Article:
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Atlantic Highlands Borough Mayor

MAYOR – Full Term – Vote for OneAtlantic Highlands is governed under the Borough form of New Jersey municipal government. The governing body consists of a Mayor and a Borough Council comprising six council members, with all positions elected at-large on a partisan basis as part of the November general election. A Mayor is elected directly by the voters to a four-year term of office. The Borough Council consists of six members elected to serve three-year terms on a staggered basis, with two seats coming up for election each year in a three-year cycle. The Borough form of government used by Atlantic Highlands is a "weak mayor / strong council" government in which council members act as the legislative body with the mayor presiding at meetings and voting only in the event of a tie. The mayor can veto ordinances subject to an override by a two-thirds majority vote of the council. The mayor makes committee and liaison assignments for council members, and most appointments are made by the mayor with the advice and consent of the council.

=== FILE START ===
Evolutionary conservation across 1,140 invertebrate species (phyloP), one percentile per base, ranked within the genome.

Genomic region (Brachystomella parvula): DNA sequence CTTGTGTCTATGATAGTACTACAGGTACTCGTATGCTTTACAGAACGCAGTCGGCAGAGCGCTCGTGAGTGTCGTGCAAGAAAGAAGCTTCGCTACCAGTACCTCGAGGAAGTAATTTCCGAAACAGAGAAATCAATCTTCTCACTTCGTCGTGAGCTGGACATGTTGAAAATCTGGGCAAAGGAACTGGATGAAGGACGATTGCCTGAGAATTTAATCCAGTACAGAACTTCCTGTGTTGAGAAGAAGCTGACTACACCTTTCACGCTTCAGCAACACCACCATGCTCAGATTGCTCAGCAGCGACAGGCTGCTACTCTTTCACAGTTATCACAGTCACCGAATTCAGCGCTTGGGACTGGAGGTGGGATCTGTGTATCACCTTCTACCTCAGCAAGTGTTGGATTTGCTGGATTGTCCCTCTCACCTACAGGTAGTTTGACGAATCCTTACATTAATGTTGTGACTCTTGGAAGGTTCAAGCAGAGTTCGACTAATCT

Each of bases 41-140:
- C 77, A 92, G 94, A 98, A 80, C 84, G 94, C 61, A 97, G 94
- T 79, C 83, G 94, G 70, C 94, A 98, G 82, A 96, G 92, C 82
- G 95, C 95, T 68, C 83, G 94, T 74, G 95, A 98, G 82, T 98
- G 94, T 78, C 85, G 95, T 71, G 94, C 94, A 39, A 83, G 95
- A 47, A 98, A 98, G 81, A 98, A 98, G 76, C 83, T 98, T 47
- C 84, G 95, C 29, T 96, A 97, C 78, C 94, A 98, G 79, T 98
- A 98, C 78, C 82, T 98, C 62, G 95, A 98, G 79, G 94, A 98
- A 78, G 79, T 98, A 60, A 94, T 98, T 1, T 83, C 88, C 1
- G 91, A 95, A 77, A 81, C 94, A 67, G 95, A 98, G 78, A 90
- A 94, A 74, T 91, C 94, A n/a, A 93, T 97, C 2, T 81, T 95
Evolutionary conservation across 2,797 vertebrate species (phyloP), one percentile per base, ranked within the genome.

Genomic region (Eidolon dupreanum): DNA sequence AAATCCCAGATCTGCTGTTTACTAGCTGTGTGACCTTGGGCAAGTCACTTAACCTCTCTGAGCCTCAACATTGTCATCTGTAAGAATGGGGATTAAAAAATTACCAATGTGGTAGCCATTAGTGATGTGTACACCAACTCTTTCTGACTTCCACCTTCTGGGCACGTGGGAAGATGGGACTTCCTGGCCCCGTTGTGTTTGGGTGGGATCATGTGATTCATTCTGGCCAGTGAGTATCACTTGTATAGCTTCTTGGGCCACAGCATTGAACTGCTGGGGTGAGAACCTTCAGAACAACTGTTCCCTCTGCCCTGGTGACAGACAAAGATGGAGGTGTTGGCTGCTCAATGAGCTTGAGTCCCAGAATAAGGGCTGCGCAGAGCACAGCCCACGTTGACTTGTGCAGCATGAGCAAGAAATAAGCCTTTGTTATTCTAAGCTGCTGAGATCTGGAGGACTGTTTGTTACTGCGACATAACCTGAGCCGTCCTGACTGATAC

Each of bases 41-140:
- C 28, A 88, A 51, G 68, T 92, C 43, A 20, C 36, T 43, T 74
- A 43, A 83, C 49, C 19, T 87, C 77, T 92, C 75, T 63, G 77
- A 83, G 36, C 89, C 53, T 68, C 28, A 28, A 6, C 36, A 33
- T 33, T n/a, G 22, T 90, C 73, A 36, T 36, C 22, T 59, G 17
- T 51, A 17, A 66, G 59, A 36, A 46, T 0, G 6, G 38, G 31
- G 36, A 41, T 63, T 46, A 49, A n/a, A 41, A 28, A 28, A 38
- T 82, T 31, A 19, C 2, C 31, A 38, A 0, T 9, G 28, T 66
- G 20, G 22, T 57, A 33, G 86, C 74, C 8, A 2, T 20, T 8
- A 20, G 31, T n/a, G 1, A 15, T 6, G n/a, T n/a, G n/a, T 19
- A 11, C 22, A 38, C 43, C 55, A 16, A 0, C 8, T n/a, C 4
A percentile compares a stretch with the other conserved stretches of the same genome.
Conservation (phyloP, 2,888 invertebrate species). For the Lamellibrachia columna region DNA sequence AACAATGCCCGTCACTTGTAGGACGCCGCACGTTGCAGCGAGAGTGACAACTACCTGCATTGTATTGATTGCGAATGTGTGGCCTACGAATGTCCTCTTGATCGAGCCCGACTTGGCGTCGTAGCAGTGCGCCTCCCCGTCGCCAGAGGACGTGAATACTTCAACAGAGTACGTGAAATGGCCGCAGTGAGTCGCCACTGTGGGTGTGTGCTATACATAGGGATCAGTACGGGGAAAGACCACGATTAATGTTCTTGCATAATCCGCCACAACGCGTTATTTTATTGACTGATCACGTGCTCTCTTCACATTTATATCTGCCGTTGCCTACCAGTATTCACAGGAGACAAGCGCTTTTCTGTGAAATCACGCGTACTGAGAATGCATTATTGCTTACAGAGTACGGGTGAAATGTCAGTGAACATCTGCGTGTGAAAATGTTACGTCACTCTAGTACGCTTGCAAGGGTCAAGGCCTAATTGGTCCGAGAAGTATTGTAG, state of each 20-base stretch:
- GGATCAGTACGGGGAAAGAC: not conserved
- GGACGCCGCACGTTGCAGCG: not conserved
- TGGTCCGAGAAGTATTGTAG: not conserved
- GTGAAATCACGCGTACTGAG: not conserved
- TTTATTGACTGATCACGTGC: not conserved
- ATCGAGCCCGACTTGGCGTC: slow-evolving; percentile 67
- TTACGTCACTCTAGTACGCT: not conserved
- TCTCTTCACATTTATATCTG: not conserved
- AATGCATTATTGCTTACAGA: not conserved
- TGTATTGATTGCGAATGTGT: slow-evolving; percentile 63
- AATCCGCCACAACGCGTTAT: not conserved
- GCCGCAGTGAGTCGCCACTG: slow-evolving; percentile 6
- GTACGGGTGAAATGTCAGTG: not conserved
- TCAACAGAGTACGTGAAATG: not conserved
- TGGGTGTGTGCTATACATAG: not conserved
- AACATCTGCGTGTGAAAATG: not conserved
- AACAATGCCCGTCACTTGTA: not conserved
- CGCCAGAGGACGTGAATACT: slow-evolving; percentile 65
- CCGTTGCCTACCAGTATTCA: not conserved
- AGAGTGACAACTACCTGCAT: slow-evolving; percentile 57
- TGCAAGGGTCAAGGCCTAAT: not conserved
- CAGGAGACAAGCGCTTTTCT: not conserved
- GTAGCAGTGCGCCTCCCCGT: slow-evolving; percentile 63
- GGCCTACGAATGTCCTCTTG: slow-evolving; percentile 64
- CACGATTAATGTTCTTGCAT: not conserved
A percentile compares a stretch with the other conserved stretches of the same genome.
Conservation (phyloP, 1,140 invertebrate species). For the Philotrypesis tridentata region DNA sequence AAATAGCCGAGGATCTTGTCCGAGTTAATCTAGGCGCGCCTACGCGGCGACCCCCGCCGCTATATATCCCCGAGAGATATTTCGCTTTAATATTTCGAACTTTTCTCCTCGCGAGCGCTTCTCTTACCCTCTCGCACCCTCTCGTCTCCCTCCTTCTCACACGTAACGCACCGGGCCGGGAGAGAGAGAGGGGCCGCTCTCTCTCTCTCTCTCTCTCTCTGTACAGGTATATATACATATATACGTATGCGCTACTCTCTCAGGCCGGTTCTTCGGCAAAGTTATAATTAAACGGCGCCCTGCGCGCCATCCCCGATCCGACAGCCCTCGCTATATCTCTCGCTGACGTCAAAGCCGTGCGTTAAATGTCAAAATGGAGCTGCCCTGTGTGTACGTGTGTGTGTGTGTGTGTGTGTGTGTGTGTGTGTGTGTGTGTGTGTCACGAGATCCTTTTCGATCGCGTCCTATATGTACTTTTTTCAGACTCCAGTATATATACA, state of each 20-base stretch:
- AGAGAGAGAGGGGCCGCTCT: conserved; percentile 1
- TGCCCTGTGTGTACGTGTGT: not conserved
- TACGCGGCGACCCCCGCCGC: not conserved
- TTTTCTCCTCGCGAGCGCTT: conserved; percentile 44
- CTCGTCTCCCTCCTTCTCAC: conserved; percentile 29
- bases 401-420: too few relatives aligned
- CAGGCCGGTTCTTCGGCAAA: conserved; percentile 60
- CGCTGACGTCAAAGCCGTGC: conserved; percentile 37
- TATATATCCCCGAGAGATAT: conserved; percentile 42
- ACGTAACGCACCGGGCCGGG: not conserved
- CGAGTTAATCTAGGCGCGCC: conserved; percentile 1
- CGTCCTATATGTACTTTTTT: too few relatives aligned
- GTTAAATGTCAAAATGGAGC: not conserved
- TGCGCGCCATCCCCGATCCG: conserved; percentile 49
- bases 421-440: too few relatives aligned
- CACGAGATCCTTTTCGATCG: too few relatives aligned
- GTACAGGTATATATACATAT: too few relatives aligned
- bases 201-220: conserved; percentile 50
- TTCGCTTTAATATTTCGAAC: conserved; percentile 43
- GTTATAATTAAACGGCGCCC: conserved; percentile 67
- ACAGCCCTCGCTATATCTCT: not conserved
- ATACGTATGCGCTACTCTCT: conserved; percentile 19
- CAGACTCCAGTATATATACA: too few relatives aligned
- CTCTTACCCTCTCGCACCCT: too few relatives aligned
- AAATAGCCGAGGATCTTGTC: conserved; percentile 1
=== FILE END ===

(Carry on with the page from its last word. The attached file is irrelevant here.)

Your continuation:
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  • Loretta Gluckstein
    (Rep)

  • Candidate picture

    Rhonda Le Grice
    (Dem)

  • Candidate picture

    Joshua Leinsdorf
    (I)

Biographical Information

What are the major challenges facing the community/district and how would you propose to address them if elected?

What qualifies you for this position, both personally and professionally?

What factors are critical to the quality of life/education in your community and what would you do to improve or preserve them?

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The challenge of maintaining services while keeping property taxes from going up is common to every small town mayor. My priority has been securing the necessary funding to address previously overlooked repairs to an aging infrastructure. I was successful in getting the Council to recognize the need to incorporate ongoing funding to match grant monies we received. A targeted paving program began this summer, and will continue into this year and next-with Bayside Drive being the most in need of remediation. We added a new ordinance that requires any utilities that have to open our roads must re-pave the entire road, not just the trenches they created. No longer content to wait for the N.J. State legislators to pass a single use plastics ban, we successfully passed an ordinance to ban plastic straws, bags and the intentional release of balloons. As a waterfront community with one of the largest municipal marinas in the state, we see how this plastic litter impacts the marine life in our harbor, Sandy Hook Bay and beyond. I am proud to join the other Bayshore communities who’ve also made the commitment to reduce single-use plastics and recognize that we can no longer afford to be a throwaway society. .